The Guardian July 25, 2001


New tax headaches for contractors

by Anna Pha

The self-employed have been battling with the GST for more than a year. 
They have had to register as businesses and obtain an Australian Business 
Number (ABN), become a tax collector for the government, submit monthly 
Business Activity Statements and grapple with the often relatively huge 
compliance costs and liquidity problems. As if that was not enough, many 
are now facing even more difficulties under the Alienation of the Personal 
Services Income Act.

This Act, which targets individual contractors, is supposedly aimed at 
employees masquerading as contractors for tax avoidance purposes. In 
particular, it was supposed to target tax scams in the IT and drafting 
industries and couriers but many others are caught in its net including 
innocent workers.

The legislation defines a person providing personal services as anyone 
earning income from personal effort. It describes independent contractors 
as people who provide personal services, supply their own plant and 
equipment or tools of trade, and are liable to rectify defective work.

The Taxation Office says that people who get at least 80 per cent of their 
income from one source are not independent contractors. This means that 
they are deemed to be employees for income tax purposes.

Many workers have become contractors, not by choice, not for the purposes 
of tax avoidance, but because employers have retrenched them and out-
sourced their work.

The public sector gas and electricity authorities and corporations have 
retrenched thousands and thousands of workers and out-sourced their work. 
Maintenance workers, trades people and many others have been forced to re-
apply for their jobs as contractors.

The companies did this to save their on-costs for sick leave, long service 
leave, superannuation, holiday pay, workers' compensation and other 
insurance. Contractors have to fund their own.

When the GST was introduced companies refused to employ contractors if they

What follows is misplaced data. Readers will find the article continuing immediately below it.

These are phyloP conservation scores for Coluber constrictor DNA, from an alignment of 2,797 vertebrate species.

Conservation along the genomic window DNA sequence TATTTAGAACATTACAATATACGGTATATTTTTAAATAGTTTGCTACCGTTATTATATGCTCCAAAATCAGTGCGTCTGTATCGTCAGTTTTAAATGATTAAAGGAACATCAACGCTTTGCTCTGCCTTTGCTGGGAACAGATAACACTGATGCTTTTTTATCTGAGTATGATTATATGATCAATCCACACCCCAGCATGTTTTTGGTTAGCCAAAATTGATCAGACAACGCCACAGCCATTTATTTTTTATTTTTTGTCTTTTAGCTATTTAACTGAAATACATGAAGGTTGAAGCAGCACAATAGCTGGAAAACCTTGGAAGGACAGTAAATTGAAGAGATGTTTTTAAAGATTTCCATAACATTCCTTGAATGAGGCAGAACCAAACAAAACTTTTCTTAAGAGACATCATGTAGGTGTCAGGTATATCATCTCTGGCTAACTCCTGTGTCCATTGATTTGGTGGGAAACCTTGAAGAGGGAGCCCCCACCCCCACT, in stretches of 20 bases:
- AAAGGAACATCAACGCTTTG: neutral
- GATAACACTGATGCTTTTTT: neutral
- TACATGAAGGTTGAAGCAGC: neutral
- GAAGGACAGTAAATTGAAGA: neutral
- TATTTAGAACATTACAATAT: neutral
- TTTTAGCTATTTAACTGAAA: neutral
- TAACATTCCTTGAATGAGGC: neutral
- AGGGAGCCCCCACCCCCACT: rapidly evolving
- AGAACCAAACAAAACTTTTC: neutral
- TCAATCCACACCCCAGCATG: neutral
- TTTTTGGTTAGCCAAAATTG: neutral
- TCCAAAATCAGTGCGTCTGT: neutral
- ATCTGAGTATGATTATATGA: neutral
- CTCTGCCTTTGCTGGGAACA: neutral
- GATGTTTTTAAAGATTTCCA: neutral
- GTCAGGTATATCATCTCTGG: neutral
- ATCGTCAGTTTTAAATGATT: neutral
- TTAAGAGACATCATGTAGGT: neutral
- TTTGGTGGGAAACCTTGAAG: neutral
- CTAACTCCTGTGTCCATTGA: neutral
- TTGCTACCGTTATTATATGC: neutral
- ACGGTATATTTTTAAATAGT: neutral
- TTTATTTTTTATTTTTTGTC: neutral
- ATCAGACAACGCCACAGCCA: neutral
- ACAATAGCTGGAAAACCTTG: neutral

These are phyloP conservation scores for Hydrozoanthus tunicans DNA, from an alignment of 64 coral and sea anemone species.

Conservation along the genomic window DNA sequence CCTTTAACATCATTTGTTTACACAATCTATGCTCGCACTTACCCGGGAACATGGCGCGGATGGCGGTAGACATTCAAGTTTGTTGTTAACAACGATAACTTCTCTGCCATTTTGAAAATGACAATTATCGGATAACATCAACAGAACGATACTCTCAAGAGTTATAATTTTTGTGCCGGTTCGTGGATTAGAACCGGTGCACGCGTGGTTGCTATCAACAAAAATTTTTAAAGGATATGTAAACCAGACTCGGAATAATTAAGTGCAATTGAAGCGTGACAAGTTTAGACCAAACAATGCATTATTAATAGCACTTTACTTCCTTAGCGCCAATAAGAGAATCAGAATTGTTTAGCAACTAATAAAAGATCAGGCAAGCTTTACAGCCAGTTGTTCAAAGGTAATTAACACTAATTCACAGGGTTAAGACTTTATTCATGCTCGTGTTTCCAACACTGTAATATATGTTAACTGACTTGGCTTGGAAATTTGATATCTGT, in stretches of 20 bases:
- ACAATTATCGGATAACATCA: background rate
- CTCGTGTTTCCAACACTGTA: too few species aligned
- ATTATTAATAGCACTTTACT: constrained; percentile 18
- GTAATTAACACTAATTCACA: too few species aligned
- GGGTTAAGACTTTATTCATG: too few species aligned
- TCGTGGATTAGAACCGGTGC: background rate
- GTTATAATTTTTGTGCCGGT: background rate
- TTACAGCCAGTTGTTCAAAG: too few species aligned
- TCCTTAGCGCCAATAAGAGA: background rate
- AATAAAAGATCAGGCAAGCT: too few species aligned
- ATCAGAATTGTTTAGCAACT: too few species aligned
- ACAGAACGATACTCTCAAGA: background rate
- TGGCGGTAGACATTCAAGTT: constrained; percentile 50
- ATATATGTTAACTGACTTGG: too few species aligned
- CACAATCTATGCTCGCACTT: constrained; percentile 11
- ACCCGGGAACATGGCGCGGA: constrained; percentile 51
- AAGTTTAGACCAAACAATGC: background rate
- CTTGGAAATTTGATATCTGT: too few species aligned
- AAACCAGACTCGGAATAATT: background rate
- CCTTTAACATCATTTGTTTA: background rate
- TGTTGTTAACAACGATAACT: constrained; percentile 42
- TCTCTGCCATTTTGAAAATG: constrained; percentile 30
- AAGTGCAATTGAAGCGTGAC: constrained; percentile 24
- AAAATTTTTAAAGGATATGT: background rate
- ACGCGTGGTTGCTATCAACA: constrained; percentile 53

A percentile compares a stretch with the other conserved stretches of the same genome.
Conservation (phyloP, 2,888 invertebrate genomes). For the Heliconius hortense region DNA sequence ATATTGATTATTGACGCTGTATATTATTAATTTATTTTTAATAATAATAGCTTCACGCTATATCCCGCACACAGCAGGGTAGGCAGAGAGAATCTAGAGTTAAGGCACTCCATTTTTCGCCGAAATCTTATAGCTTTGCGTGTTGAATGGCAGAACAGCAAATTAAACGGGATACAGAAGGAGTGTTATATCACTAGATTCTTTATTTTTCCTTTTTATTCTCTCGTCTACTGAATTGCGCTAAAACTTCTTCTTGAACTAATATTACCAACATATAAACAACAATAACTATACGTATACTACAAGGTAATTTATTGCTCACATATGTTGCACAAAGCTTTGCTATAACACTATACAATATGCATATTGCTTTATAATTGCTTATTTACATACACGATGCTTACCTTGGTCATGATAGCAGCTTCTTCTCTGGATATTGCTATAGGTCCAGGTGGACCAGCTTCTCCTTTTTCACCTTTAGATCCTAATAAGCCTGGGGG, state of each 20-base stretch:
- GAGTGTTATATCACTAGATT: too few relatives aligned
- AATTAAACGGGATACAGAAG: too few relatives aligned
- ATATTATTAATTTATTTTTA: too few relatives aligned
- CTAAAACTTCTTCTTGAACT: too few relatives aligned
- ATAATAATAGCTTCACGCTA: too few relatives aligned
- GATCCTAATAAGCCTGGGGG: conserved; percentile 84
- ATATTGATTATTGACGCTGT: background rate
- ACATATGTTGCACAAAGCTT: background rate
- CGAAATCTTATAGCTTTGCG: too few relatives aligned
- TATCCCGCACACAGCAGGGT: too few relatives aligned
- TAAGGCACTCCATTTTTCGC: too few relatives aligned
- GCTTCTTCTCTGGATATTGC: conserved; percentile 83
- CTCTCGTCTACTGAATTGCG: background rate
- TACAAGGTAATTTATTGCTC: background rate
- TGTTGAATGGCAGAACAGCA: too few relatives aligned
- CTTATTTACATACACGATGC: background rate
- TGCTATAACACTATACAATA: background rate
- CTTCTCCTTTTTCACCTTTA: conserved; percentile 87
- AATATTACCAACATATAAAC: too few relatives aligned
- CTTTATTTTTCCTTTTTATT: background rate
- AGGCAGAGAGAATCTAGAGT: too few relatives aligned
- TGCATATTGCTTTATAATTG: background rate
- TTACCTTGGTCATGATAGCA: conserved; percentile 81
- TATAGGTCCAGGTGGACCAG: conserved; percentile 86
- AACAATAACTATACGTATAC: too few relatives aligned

did not have an ABN. And to get an ABN it was necessary to satisfy the Tax 
Office that they were a business.

Under the new legislation, many people who are presently classified as 
contractors or small businesses now have to meet a series of tests to 
convince the Australian Taxation Office that they are not simply employees 
trying to evade tax.

The Personal Services legislation and a number of Tax Office rulings that 
have followed, create many anomalies and a great deal of confusion for 
those workers concerned.

Many of them are deemed to carry on a business for GST purposes and in fact 
must be a business to get work, but for income tax purposes they are not 
considered to be businesses.

This means that these workers have to carry the burden of the many on-costs 
usually carried by the employer. At the same time they are being denied 
many of the tax deductions available to a business. They lose out both 
ways.

Some estimates put the loss of deductions in the range of $5,000 to $7,000 
per annum for a contractor.

For example, a worker who is a contractor or deemed to be carrying out a 
business may have an office at home which is a tax deduction. When that 
worker travels to a job from home or to a client's office that travel is a 
tax deduction. But if the same worker had employee status then the travel 
is not a tax deduction.